“This is about perfecting the electoral system following the damages done to it by the neoliberal governments [in power from 1990 to 2007],” Ortega explained during a late April television address. “Questions arose [during that period] after each electoral process, regardless of whether international observers came here.”
Legitimacy questions have of course hounded Nicaragua’s more recent elections as well. Government opponents cried foul over the last municipal elections (2008), which the local chapter of Transparency International (TI) dubbed “the least transparent with the greatest intimidation in recent years.” The 2011 general election drew similar complaints. Ethics and Transparency, a local watchdog group, accused the FSLN and CSE of stealing between eight and 12 seats in the legislature. EU observers also criticized the CSE, which the mission’s head, Luis Yáñez of Spain, accused of failing “to fulfill its duty to ensure transparency for all parties.”
Critics say the CSE, headed by Sandinista insider Roberto Rivas, is unabashedly partial to the FSLN. When Rivas’ term as CSE president expired in 2009, Ortega ruled by decree to keep him on. The top-ranking election official returned the favor in early 2011, announcing that the CSE had accepted Ortega’s candidacy for president – despite the fact that Nicaraguan law expressly prohibits leaders from serving back-to-back terms. The Constitution also limits at two the number of times a president can hold office. Ortega is currently serving his second consecutive term and third overall.
All Eyes On The CSE
Ortega’s opponents say real electoral reform should be less about purging voter registration lists, and more about purging the CSE itself. “As I’ve said before, the only way to have a transparent, clean and honest election is with Consejo Supremo Electoral justices who are also transparent, clean and honest,” Dora María Téllez, a one-time Sandinista revolutionary who has since become a vocal critic of Ortega and the FSLN, wrote in a recent blog essay.
“The usurpers who control [the CSE] don’t have those virtues,” she added. “They’ve stolen three elections and ignored the Constitution and the laws. As long as that doesn’t change, we can be sure there will be more fraud in this year’s November municipal elections.”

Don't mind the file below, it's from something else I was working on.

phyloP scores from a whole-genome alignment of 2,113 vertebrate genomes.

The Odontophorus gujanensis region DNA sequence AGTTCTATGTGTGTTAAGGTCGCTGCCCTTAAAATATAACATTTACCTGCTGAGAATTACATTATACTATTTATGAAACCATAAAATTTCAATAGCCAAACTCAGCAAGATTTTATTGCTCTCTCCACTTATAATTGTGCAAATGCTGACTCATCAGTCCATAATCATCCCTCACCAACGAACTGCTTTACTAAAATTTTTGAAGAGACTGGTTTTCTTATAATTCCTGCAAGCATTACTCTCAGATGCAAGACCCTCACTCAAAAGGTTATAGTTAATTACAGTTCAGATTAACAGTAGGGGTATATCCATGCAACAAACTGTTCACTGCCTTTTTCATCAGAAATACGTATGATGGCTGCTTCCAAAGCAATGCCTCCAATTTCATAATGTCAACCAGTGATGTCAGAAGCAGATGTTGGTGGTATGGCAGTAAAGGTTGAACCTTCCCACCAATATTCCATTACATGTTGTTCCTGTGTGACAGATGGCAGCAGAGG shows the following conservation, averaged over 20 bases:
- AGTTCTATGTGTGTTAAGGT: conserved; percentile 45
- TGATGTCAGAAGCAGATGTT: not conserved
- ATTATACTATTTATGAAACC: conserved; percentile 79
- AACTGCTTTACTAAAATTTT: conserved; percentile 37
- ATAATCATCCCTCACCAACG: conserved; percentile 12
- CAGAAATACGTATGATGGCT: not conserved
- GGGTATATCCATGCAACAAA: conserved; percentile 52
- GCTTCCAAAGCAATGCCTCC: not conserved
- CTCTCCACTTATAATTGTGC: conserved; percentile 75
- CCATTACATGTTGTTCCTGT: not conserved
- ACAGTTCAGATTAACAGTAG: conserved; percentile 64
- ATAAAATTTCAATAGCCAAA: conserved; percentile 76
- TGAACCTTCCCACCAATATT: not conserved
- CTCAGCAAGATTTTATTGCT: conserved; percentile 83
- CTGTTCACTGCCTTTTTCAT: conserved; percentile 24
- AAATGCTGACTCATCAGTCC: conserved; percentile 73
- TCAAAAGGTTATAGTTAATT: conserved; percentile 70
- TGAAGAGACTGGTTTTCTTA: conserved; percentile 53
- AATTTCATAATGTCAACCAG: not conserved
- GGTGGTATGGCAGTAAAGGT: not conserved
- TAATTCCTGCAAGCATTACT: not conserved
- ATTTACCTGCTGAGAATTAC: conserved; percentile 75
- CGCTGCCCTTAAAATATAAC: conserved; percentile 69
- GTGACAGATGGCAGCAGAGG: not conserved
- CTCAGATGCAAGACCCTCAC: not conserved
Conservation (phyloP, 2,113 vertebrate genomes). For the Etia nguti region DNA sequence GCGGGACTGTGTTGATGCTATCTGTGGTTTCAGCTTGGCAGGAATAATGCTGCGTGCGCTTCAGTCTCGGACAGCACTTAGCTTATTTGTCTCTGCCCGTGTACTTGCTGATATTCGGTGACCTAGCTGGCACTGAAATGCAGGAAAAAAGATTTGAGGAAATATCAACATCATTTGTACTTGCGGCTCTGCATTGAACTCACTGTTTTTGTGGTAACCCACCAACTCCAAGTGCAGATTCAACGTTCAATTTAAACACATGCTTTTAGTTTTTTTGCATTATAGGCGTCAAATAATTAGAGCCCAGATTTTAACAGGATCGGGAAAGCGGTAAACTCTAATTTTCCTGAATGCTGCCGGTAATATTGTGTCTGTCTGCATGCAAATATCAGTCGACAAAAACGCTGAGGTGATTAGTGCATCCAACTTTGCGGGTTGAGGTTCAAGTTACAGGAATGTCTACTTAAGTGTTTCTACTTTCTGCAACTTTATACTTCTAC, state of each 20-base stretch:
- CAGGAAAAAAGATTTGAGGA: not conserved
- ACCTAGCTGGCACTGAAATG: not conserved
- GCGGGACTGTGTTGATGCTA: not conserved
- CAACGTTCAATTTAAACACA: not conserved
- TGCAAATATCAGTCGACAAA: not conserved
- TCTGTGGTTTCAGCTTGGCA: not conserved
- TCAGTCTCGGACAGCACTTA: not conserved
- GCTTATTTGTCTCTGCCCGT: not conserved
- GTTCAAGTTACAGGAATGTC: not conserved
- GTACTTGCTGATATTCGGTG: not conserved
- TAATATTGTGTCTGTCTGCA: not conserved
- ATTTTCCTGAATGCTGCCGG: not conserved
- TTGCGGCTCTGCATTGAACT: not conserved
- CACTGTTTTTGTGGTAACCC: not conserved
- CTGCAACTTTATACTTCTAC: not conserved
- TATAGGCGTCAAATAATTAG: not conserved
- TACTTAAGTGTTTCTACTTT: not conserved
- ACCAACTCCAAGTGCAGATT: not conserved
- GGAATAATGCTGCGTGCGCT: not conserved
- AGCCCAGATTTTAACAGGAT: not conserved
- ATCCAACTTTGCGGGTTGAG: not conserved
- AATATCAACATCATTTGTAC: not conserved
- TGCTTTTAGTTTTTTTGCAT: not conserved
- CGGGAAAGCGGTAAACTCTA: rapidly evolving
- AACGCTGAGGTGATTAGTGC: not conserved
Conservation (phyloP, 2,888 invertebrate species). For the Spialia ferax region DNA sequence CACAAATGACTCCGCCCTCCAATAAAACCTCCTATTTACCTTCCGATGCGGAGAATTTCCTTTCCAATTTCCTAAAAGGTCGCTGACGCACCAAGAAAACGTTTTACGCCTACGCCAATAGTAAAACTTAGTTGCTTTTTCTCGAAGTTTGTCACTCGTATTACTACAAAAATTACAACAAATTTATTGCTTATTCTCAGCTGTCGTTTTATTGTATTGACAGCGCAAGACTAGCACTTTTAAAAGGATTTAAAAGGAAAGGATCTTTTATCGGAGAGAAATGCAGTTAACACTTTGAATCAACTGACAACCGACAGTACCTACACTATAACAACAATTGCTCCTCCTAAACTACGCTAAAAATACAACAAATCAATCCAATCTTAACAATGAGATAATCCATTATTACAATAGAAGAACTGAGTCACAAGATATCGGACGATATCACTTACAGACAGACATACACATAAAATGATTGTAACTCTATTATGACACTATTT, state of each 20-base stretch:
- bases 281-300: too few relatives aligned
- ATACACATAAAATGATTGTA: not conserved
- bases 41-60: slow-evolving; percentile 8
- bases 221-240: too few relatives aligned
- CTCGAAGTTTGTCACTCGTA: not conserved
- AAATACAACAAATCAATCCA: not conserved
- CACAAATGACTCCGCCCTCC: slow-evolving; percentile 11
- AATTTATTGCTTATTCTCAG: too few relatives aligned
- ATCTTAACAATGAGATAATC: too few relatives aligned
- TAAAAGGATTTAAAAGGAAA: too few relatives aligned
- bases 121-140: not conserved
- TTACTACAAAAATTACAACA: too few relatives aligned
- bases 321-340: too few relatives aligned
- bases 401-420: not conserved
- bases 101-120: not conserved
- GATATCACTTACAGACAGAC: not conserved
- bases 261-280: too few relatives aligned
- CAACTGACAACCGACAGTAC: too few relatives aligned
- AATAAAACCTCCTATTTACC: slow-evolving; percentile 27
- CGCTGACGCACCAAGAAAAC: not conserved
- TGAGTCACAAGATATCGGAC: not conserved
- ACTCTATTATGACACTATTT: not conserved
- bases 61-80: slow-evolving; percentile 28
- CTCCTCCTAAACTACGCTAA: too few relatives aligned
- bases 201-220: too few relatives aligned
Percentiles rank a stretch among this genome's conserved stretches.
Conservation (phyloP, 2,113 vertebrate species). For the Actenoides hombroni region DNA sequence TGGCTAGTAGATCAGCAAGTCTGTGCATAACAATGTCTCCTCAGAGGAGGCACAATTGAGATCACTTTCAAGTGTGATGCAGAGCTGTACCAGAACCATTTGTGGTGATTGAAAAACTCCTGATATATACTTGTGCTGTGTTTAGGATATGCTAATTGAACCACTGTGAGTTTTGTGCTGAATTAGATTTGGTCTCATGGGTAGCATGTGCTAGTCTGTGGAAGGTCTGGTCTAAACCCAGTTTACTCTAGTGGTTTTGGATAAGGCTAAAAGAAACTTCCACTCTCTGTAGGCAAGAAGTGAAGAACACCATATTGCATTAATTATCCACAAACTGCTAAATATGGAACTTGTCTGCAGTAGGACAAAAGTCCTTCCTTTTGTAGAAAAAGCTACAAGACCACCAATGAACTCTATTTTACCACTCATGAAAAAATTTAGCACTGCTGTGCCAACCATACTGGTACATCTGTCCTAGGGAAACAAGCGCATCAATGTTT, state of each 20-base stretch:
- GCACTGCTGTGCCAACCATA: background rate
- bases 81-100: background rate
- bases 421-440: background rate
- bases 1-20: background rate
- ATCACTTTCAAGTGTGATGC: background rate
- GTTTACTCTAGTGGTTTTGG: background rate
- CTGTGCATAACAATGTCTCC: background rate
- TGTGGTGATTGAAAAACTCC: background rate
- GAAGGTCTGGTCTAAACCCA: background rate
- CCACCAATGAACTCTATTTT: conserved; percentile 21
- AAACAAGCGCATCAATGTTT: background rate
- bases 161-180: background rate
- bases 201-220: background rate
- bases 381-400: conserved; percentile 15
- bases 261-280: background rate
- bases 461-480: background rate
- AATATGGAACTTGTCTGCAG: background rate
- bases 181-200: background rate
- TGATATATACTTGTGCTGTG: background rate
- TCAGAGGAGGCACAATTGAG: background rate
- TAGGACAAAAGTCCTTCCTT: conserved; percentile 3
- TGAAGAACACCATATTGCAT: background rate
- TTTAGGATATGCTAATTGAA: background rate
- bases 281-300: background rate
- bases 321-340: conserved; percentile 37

The CSE probably isn’t losing any sleep over attacks by Téllez and other members of the left-wing Movimiento de Renovación Sandinista (MRS), a shrinking Sandinista spinoff party whose members accounted for the only four Asamblea votes cast against Ortega’s electoral reform package. No doubt it is concerned, however, about the May 27 arrest of one of its members, Substitute Magistrate Julio César Osuna, who is accused of inside dealings with drug traffickers.
Investigators have collected evidence tying Osuna to a drug ring operated by Alejandro Jiménez, a Costa Rican cartel boss known popularly as “El Palidejo” (Paleface). Jiménez is currently locked up in Guatemala, where he is accused of masterminding last year’s murder in Guatemala City of Argentine singer-songwriter Facundo Cabral. The CSE official is also accused of collaborating with a regional cartel called “Los Charros” (the Cowboys).
The case is raising questions as well about the CSE’s wealthy president, Rivas, whose luxurious lifestyle – he reportedly has a fleet of top-end cars, several mansions and two planes – had raised eyebrows even before Osuna’s arrest. Rivas says he has no involvement or knowledge of the Osuna affair, calling it an “isolated” case. So far he is ignoring calls to step down.
Others, however, doubt that Osuna – who is believed to have procured Nicaraguan passports for some of his illicit associates – could have acted alone. “It would seem likely that there are more people within the CSE involved,” former CSE President Rosa Marina Zelaya told La Prensa.
(This article originally appeared June 28, 2012 in LADB)